Words: Virtuous Ayuk (she/they)
Upon telling a friend I would be attending the University of Glasgow, the first thing she said was ‘that’s so Dark Academiacore’. Cottagecore, Dreamcore, Cluttercore, or even the subversive Normcore, are just a few among the different “-core” aesthetics that have taken over our phone screens.
The word “core” can be defined as the part of something that is central to its existence. In this context, the core suffix has come to mean an aesthetic inspired by the prefix: connected to, or relating to, the prefix. These -core movements are born from a central interest whereby people who enjoy these interests can enjoy it together.
Cottagecore, for example, centres around an appreciation for an idealised peaceful western rural life, and we see its lovers celebrate this by incorporating a more whimsical aesthetic featuring lots of earth tones, as well as take on a greater appreciation for the simpler domestic things in life such as baking, the textile arts, or even just picking flowers.
To many, -cores are a means of channelling self-expression, forming and finding community. The practice of uniting under a common interest is something humans have been doing for many years on the internet. Fandoms are at the root of the formation of internet communities. Historically, much like -core movements are doing now, fandoms have served as a space where fans of a particular media, sports, or person (etc) could engage in this interest together.
-Core movements are at the root of internet communities where those interested are encouraged to express themselves and creatively take part in these movements. We often see that these are very creative spaces where action and creation are encouraged: from making crafts, videos, and artistic stylings and decorations. Many are able to share their art with like-minded individuals who appreciate the work they’ve put in. This can be extremely beneficial in building self-confidence and developing close knit relationships.
Aesthetically speaking, the fashion and style around -cores is a huge part of self-expression we see encouraged. Fans style themselves around a particular niche interest. The grace, ease, and comfort we see in ballet is emulated by fans of the Balletcore aesthetic. From bodysuits, leg warmers, tulle skirts, to ballet flats with everything. Fans of Balletcore are able to channel this seemingly effortless comfort.
For many, the aesthetic and fashion around these -core movements provide the room to tap into otherwise unachievable dreams. While one might not be able to achieve childhood dreams of being a professional ballet dancer, at least looking like one is the next viable option. A certain level of escapism can be seen in the fervour with which many engage themselves in these internet communities.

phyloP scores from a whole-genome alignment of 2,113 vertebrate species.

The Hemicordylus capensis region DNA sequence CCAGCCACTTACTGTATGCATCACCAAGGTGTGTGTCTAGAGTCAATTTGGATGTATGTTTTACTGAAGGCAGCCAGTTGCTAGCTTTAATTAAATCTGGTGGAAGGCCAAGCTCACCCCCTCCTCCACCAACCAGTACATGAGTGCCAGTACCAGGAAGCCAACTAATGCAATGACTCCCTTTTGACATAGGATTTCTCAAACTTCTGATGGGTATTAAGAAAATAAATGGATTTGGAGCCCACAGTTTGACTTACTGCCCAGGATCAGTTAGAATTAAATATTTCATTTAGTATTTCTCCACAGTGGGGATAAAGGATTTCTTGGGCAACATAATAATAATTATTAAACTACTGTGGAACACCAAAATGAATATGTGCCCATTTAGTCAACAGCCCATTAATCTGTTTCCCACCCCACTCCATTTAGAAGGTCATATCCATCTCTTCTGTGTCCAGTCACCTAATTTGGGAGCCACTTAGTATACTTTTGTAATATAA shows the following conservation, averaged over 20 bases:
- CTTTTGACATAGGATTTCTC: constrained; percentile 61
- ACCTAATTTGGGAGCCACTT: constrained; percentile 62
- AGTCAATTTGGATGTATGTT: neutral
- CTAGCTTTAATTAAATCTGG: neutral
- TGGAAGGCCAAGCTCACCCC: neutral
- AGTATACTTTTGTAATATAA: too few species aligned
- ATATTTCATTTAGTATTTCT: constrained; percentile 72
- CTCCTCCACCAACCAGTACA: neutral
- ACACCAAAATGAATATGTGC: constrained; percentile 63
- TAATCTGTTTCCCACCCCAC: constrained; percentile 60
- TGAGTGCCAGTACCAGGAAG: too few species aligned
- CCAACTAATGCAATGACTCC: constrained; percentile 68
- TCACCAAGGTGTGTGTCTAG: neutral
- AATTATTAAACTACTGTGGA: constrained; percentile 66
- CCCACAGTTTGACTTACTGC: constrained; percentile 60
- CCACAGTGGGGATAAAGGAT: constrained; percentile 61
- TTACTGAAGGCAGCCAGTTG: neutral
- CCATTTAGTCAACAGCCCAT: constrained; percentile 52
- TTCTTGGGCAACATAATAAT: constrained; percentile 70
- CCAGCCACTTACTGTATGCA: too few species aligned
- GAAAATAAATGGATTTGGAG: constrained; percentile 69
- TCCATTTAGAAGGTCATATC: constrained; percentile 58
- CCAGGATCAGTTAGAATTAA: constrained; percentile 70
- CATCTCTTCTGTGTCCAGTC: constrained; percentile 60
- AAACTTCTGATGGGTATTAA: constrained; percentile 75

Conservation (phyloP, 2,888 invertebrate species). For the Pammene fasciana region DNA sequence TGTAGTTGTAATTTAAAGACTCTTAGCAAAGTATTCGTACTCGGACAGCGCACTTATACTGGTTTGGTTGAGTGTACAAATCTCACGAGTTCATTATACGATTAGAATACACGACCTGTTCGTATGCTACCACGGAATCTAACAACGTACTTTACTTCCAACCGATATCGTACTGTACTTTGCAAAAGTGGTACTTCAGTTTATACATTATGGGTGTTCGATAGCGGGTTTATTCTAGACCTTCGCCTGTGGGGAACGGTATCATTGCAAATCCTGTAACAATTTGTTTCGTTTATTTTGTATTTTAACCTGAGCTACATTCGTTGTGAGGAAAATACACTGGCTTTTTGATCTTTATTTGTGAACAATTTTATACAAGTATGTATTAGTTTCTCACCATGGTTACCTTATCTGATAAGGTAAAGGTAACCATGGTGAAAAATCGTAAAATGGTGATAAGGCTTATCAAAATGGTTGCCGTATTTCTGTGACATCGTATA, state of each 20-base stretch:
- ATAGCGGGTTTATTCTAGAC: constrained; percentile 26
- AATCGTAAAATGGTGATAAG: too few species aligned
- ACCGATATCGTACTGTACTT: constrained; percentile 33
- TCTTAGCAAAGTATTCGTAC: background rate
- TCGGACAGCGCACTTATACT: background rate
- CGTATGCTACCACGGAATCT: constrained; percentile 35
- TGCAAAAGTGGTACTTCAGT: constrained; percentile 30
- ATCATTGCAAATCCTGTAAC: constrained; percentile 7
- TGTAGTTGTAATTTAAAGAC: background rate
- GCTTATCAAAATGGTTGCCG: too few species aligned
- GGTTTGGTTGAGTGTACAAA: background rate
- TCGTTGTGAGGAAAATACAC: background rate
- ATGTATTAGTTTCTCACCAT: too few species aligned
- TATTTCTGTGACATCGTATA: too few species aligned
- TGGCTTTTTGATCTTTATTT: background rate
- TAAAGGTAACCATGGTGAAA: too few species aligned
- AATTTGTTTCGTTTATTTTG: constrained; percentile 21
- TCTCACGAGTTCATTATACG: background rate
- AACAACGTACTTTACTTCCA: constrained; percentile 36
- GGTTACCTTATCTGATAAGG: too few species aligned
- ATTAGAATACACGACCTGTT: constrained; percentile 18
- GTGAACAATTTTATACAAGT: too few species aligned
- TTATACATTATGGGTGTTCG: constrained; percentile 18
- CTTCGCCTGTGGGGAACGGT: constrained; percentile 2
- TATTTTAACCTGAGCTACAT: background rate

A clear correlation can be seen in the rise of -core movements and the Covid19 pandemic. However, even as numbers of cases reduce around the globe and cities open up again, we continue to see a growing interest in -core movements. When faced with the dreary monotone of work, studies, and life in general- as well as an ever-increasing cost of living – it is unsurprising to see many turn to the idea of a more appealing alternative life inspired by the topics they’re most interested in.
And while interest is lost in particular aesthetics as the time goes on, this simply leads to the rise in another new trend. This shortening of trend cycles is one of the biggest criticisms against -core aesthetics. To many, this rise in these -cores is simply a hindrance to developing personal style, and a collective flattening of our diverse personalities in order to fit into them.
In place of a personal style cultivated over a long time, and closets filled with well loved items, we often see instead fashion curated around a particular current interest that is quickly forgotten for the next thing the internet is obsessed with. Overconsumption and a rise in fast fashion are a terrible result of this hopping in and out of -core movements. Due to this, we see an increase in consumed energy, material waste, global carbon emissions, as well as many continued negative impacts on the environment.
While I must concede that recent years have similarly seen a rise in second hand shopping, clothing hauls which correspond to ultra-specific styles have become the norm as those with the luxury of choice choose to throw away full closets and cycle in the new next “thing” all in pursuit of a false sense of uniqueness. -Core movements like Normcore are born from a desire to reject this uniqueness. The idea that supposedly dramatic styles are now undesirable because everyone else is trying to dress more unique, has led to an attempt to subvert this. The Normcore movement is characterised by deliberately normal looking clothes, plain unbranded clothing items, such as simple jeans and shirts.
We then see this over-analysing of one’s personality, where human emotion and behaviour must be repackaged into a selected niche interest. Individual personality traits are flattened into a more universal experience that fits into specific -cores. This takes away from the self-expression and appreciation for diverse interests that’s truly at the root of -core aesthetics.
Cultivating the space to engage in our diverse interests and meet people from all over with similar interests are at the heart of -cores, and diversions from this are born from society’s materialism, overconsumption, and ingrained biases. As long as the internet lives on, humans will continue to find camaraderie in online communities.